The Airlines as Metaphor


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Any rational person acknowledges that the citizens of America no longer have any value to corporations or politicians. Only your labor, your meager earnings and the corporation's unchallenged ability to manipulate your desires and emotions have any significance to them.

A perfect portrait of Corporate America exists today at 39,000 feet. The airline industry's complete disregard for the average customer's comfort, safety and happiness is contained within the 10 feet of width and 7 feet of height that is the cross section of the average aircraft in service, today

The airlines, though, try even harder than most of their corporate comrades to rub your face in their categorical lack of respect for you as a person and consumer. They no longer even pretend to concern themselves with any end result but taking your money and giving you absolutely as little as possible in return.

Consider the seating provided for those not in first class. The seats are six across when the plane was designed for five. The leg room has diminished to the point that it is physically impossible to exit a row without all of the other passengers in your row moving into the aisle. The top of the seat back is just above the shoulder blades of a 6'5" man while his knees are firmly planted into the back of the seat in front of him. It is hopeless for two people to try to pass one another in the aisle. This uncomfortable situation would be insult enough until you realize that the possibility of actually exiting the aircraft in an emergency is virtually nil because there simply isn't room to maneuver quickly even without the added obstacles of fire and smoke and the panic of twice as many bodies as the plane was designed for.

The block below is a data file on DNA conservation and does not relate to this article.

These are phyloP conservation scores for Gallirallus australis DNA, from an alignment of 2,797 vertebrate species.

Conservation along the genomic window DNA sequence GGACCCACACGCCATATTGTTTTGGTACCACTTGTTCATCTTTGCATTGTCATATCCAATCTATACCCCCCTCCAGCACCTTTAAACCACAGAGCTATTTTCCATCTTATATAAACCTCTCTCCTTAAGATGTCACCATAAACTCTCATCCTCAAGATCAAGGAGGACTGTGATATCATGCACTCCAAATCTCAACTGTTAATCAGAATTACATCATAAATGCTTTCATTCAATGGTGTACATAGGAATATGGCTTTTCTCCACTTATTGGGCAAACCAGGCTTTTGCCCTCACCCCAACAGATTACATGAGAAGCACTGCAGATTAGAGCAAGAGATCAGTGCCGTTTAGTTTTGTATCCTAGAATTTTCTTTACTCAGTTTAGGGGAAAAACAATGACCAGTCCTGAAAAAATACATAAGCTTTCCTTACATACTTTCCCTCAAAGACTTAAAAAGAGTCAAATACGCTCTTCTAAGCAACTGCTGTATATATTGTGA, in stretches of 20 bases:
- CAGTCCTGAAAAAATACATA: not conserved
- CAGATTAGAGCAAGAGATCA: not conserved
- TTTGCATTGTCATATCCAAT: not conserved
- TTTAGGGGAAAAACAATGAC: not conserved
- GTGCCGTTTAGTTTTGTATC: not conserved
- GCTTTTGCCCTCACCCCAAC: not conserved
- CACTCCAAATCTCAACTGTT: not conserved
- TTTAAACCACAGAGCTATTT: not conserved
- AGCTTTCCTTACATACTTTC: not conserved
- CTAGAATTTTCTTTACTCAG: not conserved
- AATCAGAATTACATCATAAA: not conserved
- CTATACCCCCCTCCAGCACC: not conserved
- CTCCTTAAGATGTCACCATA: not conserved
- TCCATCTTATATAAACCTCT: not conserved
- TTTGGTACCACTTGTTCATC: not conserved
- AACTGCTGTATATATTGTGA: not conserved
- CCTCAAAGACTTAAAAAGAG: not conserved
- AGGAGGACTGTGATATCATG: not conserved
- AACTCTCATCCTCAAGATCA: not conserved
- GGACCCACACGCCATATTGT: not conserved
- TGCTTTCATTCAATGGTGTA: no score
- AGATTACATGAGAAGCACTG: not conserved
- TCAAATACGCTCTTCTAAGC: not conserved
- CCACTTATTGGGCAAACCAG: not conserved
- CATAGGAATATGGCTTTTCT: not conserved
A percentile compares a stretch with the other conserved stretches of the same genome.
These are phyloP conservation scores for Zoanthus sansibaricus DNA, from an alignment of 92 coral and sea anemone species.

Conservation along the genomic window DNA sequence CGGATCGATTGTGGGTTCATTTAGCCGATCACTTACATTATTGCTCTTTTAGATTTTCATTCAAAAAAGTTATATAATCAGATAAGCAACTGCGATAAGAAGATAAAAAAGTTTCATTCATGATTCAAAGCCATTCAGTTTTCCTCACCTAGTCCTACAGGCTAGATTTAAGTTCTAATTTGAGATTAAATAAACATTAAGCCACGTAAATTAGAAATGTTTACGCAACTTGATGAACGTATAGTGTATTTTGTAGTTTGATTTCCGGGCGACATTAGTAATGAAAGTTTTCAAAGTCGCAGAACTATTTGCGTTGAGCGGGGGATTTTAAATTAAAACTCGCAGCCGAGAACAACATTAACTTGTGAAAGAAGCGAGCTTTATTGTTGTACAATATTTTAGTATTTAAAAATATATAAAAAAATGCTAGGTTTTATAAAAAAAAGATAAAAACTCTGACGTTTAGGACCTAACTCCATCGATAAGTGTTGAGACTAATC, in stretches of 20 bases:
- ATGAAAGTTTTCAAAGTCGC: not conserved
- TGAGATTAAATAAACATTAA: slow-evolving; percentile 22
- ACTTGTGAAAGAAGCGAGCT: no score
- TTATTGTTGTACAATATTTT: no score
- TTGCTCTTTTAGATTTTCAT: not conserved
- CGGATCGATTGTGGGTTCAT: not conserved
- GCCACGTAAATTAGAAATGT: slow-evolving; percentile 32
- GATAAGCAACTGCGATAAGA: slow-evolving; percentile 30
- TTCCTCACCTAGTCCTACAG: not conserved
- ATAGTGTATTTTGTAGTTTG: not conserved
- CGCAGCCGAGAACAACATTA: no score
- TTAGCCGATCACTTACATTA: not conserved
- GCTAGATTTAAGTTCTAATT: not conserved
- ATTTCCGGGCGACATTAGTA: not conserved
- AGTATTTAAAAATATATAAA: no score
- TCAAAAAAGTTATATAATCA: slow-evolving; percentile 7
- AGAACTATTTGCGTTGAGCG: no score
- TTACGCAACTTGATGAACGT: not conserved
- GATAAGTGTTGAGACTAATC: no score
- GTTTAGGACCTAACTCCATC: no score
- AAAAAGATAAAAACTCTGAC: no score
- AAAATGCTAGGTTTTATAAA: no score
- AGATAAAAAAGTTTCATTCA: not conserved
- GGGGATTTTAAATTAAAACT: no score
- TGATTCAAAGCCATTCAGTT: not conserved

All of this discomfort simply so that the airline (and its stockholders) can enjoy higher profits at your expense. Your safety, your health and your comfort are all ignored in pursuit of the almighty dollar.

Even as the refreshment cart trundles down the tiny aisle, the airline continues to belittle your importance. Believe it or not, the bean counters that work for these paragons of generosity decided last year that passengers didn't need eleven peanuts but were satisfied with nine. Every bag of peanuts now contain just nine nuts (as opposed to the airline's board of directors, which can consist of up to ten).

Want a soda? Want a whole can of soda? Hee hee! What a dreamer! Each can of soda the attendants wheel down the aisle must serve three passengers, not just one. That means that the little $.20 can is divided into $.07 servings and the $.03 worth of peanuts equal a huge $.10 snack per passenger. All this for the $420 cost of the ticket.

The saddest part of all of this cheapness and greed is that the only people available to complain to are the folks that are actually doing the work that keeps the airline running. The flight attendants are caring and professional and certainly do what little is in their power to make the flight as pleasant as they can. The executives who decide just how overt to be in showing their disdain for their customers sit comfortably in their offices, flying not on their own scheduled airline but in private executive jets.

If you write to them to comment on your high level of dissatisfaction, as I have, what you receive in return is a short statement that they are sorry that you didn't enjoy your flight and that they hope you enjoy your next flight with them more. Not even the pretense of an apology nor a promise to make things better. Why should they care? You have to fly on somebody's airline and since they so obviously collude in their actions, you won't find a safer or more comfortable seat anywhere else.

Gentle readers, the airlines are only the most open about their greed and complete indifference towards their customers. HMO's force the sick out of hospital beds in order to maximize profits. Food manufacturers cut the size of their products but put them in the same size box and then raise the price. Electric utilities loudly proclaim that they're cutting their customer's rates by 10%, then quietly add a 15% surcharge to pay off the utility's past mistakes. Automobile dealers advertise one car, then try to sell you far more expensive models that they actually have on the lot. Tires are advertised for $10 each, but don't fit any car you've ever seen (yours will cost over a hundred each.)

The list is endless, depressing and getting longer everyday. You become less and less important each time corporations take advantage of you and you don't complain loudly and long. The next time you give your money to the same business that treated you badly, you're telling them that you don't care what level of service they provide, you will happily accept what they offer.

Too bad! That only makes it worse for the rest of us.

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copyright 5/28/97